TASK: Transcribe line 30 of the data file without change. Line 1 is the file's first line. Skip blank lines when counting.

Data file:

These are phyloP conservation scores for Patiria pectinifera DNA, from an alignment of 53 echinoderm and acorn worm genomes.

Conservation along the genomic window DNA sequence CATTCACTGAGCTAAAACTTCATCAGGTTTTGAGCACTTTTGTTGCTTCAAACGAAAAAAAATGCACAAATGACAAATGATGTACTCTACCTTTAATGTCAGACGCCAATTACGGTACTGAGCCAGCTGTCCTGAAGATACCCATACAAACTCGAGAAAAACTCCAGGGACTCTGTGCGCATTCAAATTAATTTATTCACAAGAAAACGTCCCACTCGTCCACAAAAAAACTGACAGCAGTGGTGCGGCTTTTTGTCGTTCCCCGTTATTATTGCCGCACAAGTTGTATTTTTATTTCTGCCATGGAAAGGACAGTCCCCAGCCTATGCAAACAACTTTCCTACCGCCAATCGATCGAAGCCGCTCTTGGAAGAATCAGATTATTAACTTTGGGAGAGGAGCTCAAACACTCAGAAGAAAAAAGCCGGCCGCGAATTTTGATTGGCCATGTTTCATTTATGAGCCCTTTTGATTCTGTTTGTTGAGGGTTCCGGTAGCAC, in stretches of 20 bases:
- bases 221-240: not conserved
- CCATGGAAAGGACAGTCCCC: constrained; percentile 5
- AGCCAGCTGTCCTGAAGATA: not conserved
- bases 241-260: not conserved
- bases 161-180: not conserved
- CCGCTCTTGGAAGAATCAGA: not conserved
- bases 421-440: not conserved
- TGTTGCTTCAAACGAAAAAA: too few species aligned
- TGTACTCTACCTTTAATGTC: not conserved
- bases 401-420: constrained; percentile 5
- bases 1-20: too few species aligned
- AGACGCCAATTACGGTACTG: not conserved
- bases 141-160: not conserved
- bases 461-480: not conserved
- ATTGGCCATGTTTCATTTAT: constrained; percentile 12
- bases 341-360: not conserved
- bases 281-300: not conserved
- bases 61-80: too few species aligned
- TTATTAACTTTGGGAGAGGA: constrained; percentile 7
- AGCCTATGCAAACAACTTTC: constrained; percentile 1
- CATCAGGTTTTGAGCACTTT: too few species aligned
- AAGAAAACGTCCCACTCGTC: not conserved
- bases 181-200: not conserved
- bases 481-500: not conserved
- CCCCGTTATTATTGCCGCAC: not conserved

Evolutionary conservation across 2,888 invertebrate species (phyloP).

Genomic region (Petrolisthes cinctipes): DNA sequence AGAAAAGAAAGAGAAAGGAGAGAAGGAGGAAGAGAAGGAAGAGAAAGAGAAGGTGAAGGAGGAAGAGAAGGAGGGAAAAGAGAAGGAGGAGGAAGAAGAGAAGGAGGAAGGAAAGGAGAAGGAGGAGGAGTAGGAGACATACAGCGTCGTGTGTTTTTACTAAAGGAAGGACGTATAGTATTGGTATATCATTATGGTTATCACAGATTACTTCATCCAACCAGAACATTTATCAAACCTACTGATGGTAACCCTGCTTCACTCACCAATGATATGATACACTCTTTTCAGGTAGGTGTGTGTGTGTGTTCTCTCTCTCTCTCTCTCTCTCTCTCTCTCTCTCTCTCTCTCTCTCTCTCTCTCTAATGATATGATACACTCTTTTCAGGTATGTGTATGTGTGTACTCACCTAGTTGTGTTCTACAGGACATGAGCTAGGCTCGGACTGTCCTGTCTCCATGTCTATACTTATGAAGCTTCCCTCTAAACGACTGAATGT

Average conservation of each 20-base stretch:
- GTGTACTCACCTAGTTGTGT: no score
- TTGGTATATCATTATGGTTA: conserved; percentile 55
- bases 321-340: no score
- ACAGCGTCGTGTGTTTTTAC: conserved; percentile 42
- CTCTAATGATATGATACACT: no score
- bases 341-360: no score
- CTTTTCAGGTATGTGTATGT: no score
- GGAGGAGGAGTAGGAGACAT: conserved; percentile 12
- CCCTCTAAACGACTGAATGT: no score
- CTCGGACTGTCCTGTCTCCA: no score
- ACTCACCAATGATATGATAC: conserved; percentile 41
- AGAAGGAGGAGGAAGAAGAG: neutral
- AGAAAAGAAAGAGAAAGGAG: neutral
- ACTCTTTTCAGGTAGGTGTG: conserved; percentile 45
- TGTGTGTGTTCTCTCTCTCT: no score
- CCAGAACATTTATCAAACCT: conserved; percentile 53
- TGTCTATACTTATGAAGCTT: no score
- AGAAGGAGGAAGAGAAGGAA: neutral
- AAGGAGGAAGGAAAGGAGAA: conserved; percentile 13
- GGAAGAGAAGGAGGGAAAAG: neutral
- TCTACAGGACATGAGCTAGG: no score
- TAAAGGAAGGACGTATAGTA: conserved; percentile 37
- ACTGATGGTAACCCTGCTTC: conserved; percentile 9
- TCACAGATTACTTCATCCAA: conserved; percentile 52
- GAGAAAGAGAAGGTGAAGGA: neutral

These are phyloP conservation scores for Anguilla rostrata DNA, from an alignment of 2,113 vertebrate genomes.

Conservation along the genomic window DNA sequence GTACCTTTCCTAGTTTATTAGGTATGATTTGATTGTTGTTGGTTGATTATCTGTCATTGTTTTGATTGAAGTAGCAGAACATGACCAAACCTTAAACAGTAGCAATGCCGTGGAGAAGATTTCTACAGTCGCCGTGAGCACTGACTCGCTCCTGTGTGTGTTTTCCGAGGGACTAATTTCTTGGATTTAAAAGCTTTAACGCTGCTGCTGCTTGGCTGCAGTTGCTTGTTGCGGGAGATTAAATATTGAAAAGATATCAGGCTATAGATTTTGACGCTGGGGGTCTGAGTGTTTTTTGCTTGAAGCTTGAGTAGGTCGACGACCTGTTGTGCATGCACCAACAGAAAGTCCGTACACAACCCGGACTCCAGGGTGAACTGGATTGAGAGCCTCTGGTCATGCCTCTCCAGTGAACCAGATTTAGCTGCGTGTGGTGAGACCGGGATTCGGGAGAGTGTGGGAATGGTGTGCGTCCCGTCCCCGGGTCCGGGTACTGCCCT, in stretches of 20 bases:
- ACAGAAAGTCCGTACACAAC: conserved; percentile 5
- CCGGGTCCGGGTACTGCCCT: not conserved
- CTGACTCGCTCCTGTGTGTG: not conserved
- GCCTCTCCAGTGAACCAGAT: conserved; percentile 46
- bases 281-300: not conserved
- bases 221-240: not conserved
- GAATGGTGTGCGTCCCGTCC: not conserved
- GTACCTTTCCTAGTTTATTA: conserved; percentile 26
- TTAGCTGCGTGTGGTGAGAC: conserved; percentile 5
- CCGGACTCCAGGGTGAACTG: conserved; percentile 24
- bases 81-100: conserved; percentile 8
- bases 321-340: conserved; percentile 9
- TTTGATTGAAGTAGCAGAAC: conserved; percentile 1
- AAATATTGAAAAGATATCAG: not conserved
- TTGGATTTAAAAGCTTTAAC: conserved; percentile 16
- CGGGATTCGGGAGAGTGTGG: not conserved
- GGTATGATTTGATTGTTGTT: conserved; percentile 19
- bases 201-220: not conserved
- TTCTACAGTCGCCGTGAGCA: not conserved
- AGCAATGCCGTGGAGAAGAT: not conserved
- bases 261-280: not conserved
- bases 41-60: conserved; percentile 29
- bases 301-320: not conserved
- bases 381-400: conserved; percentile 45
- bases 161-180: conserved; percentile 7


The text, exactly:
Average conservation of each 20-base stretch: